The Incense Road Header

Documentary Film based on Gibson's book: Qur'anic Geography
 

 

The Sacred City from Glasshouse Media on Vimeo.
 Stops on the
Incense Road
 
Gaza(Jenysos)
Elusa
Ruheiba
Obodat
Wadi Fiqreh
Wadi Arabah
Sela
Rekem, (Petra)
Ayl
Gryn
Hawara
Wadi Rumm
Al Uyaynah
Northern Desert Trek
Tayma
Meda'in Saleh
Dedan
Khaybar
Medina
Southern Desert Trek
Najran
Sa'ada
Yathul
Marib (Saba)
Timna (Qatraban)
Shibam(Hadramaut)
Ubar
 
Further Information
Camels
The Incense Sea Route

 There has been an Incense Trade Route for as long as there has been recorded history. As soon as the camel was domesticated, Arab tribes began carrying incense from southern Arabia to the civilizations scattered around the Mediterranean Sea. By the time of King Solomon, the incense route was in full swing, and Solomon reaped rich rewards in the form of taxes from the incense passing into and through his kingdom.

The records of Babylon and Assyria all mention the incense trade but it wasn't until the Nabataean tribe of Arabs dominated the Incense Road that Europeans suddenly took notice. For the Nabataeans completely monopolized not only the Incense Road but the Silk Road as well.

Up until 24 BC the Nabataeans moved large caravans of frankincense, myrrh and other incenses from southern Arabia and spices from India and beyond to the Mediterranean ports of Gaza and Alexandria.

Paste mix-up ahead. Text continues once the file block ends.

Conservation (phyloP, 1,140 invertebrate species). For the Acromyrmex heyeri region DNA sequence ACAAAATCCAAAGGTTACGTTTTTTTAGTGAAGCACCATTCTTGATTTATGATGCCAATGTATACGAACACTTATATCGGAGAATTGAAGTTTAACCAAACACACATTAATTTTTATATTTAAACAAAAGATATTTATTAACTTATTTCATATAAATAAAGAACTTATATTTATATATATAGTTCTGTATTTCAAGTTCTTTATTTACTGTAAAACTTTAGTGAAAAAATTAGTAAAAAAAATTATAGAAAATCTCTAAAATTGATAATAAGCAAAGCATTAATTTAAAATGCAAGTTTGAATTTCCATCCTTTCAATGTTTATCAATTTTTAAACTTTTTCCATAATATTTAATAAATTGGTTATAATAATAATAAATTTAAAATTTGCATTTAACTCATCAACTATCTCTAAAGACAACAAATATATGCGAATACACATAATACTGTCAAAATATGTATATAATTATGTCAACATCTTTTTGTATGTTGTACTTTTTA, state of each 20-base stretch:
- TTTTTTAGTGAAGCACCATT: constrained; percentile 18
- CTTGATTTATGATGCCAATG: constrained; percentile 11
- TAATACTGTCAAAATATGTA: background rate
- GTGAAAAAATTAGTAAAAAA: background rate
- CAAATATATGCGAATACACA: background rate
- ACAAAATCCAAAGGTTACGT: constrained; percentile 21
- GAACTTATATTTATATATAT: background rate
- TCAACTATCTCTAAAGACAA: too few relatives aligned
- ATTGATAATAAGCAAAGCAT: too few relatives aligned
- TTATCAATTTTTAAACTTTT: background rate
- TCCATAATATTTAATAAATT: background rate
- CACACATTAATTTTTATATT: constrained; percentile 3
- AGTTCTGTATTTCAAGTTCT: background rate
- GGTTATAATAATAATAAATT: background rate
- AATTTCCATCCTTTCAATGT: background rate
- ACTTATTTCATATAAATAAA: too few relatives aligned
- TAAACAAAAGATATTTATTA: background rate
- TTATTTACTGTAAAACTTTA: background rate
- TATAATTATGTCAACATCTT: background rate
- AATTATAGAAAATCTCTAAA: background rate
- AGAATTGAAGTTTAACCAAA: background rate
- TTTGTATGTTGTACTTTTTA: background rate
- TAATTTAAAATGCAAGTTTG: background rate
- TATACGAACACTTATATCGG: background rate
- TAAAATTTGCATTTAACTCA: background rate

From this page you can visit some of the stopping places on the Incense Road. The Roman historian Pliny the Elder mentioned that the route took 62 days to traverse from one end to the other. Many of these stops were cities or towns while others were simply watering locations or dry encampments in the desert. They averaged between 20 and 25 miles apart. We have listed twenty five of the caravan stopping places on the left side of this web page. Each of these links opens a page about the stopping place. From these pages you can follow even more links as you explore further in Nabataea.net and beyond.

It is important to note that the Incense Route was not fixed. As towns or kingdoms tried taxing the caravans passing through them, the merchants would switch their routes, using different passes or treks through the desert. As a result, towns along the route would wax and wane, depending on the route that the caravans took.

At its height, the Incense Route moved over 3000 tons of incense each year. Thousands of camels and camel drivers were used. The profits were high, but so were the risks from thieves, sandstorms, and other threats.

Soon after 24 BC, the Incense Road began to be replaced by the Incense Sea Route. As Nabataean dhows carried Incense from ports along the southern coast of Arabia north to Nabataea and Egypt, the inland route slowly passed out of existence.